I think anyone who’s been a fan of “Little House on the Prairie” will remember those words. And we’ll also remember the girl with her nose in the air that spoke them so freely. She was none other than Nellie Oleson, the girl who did what she wanted, said what she wanted, and ate all of the candy she wanted.
It was the second episode in the series, and possibly my favorite one of them all. Mary and Laura had just moved to Walnut Grove. Everything was new to them including the little school house that doubled as a chapel on Sundays. Hoping to fit into the crowd, the girl’s were met with an obstacle clothed in a bright yellow dress and blonde ringlets. It was her mission to make their lives miserable, and so she attempted to do so, time and again.
Growing up, I read all the books. But since I tuned into the show year after year it’s fair to say that it had a bigger impact on me than the books did. My vision of Caroline Ingalls will always be Karen Grassle, the woman behind the apron that made their house a home.
Years later, I still sit down to watch the show, but some things have changed. I’m watching with my own kids, and I’m seeing things from a different perspective. Little did I know back then that while I was watching this show I was gleaning important lessons on parenting. Since I was such a big fan, I suspect that these lessons have in part affected the way that I parent my children.
Here are just a few of the lessons I gleaned from the episode, “Country Girls”
Her smile was the first thing they saw in the morning, and the last thing they saw at night. I had never realized just how much she smiled, until now. It’s a beautiful site to behold. I don’t think I smile enough, but I’m still working on that.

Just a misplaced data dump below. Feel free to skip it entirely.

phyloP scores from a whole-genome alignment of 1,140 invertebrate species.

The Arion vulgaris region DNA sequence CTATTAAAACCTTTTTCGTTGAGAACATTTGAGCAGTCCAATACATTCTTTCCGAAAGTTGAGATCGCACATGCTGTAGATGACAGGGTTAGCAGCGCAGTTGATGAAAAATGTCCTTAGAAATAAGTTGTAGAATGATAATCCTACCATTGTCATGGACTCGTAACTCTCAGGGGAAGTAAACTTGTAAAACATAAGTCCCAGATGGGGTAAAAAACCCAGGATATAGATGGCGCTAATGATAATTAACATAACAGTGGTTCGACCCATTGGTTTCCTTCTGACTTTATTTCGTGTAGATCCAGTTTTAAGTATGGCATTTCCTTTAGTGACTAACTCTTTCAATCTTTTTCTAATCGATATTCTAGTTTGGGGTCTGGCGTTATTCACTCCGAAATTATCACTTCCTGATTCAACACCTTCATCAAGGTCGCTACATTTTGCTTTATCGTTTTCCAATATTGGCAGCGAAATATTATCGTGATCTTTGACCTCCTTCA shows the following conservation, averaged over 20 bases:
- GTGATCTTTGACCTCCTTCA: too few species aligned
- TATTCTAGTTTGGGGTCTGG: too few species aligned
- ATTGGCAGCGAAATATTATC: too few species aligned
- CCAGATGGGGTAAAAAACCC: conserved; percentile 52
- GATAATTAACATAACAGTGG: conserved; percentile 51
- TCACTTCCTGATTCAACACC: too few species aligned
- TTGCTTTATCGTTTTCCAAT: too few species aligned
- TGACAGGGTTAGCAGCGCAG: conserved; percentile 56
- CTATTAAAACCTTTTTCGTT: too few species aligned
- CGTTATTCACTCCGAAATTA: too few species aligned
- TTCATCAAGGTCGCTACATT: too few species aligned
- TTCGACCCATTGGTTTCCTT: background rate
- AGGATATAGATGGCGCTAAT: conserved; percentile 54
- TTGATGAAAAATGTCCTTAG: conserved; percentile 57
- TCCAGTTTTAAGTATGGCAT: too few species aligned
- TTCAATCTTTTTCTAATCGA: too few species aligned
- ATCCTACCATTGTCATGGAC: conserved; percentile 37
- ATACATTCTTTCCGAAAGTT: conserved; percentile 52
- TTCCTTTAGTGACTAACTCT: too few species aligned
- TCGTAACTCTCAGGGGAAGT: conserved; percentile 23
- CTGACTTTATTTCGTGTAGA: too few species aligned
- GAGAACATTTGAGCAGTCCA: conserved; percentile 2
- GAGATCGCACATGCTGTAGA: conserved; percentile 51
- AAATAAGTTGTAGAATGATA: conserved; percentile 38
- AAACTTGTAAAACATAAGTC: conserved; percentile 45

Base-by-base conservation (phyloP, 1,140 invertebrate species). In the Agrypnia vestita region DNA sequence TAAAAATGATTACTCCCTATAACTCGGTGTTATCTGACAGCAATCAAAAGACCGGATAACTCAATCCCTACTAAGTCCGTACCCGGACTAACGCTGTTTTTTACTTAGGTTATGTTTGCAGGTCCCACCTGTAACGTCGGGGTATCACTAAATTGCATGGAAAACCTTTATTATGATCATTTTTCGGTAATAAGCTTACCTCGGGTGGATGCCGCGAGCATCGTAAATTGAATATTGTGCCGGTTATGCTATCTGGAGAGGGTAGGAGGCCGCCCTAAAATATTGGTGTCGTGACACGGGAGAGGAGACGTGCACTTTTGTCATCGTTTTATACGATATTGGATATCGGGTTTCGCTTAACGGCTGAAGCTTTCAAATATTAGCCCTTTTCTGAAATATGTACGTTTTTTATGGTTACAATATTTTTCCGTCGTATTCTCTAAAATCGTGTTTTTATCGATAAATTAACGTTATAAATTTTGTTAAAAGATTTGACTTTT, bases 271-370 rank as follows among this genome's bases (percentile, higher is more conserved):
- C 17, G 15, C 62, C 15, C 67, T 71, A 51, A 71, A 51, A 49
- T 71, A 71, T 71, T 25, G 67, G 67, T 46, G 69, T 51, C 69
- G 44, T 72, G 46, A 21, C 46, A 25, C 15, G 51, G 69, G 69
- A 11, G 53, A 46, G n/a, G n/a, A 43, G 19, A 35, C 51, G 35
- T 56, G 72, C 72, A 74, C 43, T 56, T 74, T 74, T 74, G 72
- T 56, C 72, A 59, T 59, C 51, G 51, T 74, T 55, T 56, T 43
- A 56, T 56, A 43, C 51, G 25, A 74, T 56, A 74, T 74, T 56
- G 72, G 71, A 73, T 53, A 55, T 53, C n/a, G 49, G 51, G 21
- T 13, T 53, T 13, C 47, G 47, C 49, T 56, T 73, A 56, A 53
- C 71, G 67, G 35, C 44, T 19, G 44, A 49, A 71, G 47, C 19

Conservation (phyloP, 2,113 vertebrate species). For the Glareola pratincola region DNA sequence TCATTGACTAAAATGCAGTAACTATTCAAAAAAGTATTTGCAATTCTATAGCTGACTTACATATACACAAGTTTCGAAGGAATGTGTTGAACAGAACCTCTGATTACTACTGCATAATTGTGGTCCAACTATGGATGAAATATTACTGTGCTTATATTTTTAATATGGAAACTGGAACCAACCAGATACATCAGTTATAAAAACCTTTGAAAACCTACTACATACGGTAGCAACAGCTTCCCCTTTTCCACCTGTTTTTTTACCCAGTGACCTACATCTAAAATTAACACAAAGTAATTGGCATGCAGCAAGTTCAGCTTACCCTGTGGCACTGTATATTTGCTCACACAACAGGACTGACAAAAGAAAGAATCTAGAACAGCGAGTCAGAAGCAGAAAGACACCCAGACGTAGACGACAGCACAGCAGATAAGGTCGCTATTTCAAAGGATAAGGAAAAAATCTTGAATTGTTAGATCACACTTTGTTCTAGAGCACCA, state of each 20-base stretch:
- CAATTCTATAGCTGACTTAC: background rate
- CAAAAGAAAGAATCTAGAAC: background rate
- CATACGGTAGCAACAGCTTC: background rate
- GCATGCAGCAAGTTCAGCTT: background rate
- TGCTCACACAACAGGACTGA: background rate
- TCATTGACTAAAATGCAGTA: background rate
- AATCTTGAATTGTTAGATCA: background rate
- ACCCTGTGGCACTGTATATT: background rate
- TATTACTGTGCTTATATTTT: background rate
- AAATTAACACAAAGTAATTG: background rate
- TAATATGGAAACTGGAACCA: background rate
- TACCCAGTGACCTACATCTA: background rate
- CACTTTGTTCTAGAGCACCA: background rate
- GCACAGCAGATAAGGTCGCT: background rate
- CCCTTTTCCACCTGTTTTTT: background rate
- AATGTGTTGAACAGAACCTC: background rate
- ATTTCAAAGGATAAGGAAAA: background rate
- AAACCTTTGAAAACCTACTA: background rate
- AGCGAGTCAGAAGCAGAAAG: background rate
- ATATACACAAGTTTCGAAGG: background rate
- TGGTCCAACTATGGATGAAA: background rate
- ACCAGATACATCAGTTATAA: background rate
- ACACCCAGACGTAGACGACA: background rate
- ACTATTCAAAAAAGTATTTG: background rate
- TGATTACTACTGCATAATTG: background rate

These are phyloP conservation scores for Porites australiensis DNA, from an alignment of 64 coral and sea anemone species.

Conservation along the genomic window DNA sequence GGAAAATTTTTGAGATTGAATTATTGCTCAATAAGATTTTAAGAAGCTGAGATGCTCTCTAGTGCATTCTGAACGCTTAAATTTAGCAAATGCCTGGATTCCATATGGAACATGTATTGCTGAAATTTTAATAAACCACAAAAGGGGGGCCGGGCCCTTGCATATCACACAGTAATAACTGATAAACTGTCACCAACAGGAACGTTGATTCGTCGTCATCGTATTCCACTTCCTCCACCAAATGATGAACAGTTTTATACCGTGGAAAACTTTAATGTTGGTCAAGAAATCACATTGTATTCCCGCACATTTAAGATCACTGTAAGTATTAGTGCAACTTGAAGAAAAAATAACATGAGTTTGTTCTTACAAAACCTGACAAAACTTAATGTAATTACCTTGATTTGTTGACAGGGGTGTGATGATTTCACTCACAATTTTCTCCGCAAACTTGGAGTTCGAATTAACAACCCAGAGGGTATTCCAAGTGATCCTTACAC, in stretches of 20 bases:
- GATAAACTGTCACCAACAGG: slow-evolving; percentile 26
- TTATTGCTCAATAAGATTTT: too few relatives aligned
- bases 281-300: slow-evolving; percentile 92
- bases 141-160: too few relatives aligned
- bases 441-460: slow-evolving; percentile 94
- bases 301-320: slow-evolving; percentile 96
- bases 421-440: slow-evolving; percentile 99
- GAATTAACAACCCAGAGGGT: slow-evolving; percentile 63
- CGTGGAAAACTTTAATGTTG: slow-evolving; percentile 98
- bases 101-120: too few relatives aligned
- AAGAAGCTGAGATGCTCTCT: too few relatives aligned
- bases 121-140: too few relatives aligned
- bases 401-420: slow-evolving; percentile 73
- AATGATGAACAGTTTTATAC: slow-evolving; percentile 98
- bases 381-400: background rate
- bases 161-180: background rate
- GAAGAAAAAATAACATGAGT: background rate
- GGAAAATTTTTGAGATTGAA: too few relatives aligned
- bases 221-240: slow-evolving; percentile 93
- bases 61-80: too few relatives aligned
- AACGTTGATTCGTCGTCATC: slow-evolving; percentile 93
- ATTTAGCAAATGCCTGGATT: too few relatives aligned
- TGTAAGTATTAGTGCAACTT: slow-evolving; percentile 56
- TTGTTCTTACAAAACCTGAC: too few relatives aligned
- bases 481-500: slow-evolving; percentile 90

She often reminded them of God’s will. I’m warmly amazed to see that so much scripture is used in a television show. The theme of the episode was “Do unto others…” and she repeated it often. She also said things like, “We don’t stop learning until God calls us home.” Scripture is so important, and it needs to be a part of our every day language.
She was engaged with her children. At the beginning of the episode, they show her busy in the kitchen. She pull buns out of the oven and shows them to Carrie. After putting the buns down to cool Caroline whisks the child up in her arms in a playful manner. I also loved the way that she talked to Mary and Laura. Being at least as busy–probably busier than most of us are–she stopped what she was doing to offer direct eye contact. She was constantly offering them physical affection by placing a hand on their shoulder, giving them a hug, or holding their hands.
She was humble. When Charles made a remark about her beauty, she humbly replied, “Oh, Charles,” and tossed her head to the side in such a beautiful fashion. Later in the episode the family remarks about how much she deserves a new dress because she never gets anything new. So humbled by their kindness, she breaks out in tears.
She wasn’t perfect, but was willing to grow. In this episode she has a run in with Harriet Oleson, the woman who owns the mercantile shop. Caroline’s pride gets the better of her and she purchases fabric out of spite. Later that night she confesses to Charles, “Pride goeth before destruction.”
She sacrificed for her family. Charles wakes up in the middle of the night and notices that Caroline isn’t in bed. Confused he looks over to the kitchen, just as she peeks her head around the corner. She assures him that she’s taking care of something and will be in bed shortly. Once the children wake up in the morning, we discover that Caroline took the new fabric she had purchase for her dress and made dresses for her daughters instead. “And why not?” she said, “My brown dress is perfectly good.”
Now before any of you point out the fact that she’s an actress and nobody is really this awesome all of the time, let me clarify that I’m aware of that. Real life doesn’t offer us the privilege of scriptwriters, editing, or great camera angles. However we do have the opportunity to make each day better than the last.
What I’m sharing here are some characteristics of parenting that sharpen me and encourage me to be the best mom I can be. All children deserve our love and attention. We might not do it perfectly well, and we aren’t expected to, but can accept the challenge to grow, and to be perfected by faith.
I think Caroline Ingalls would agree with that.
I’d love to hear from you. What are some of your favorite “Little House on the Prairie” moments?
You are loved by an almighty God,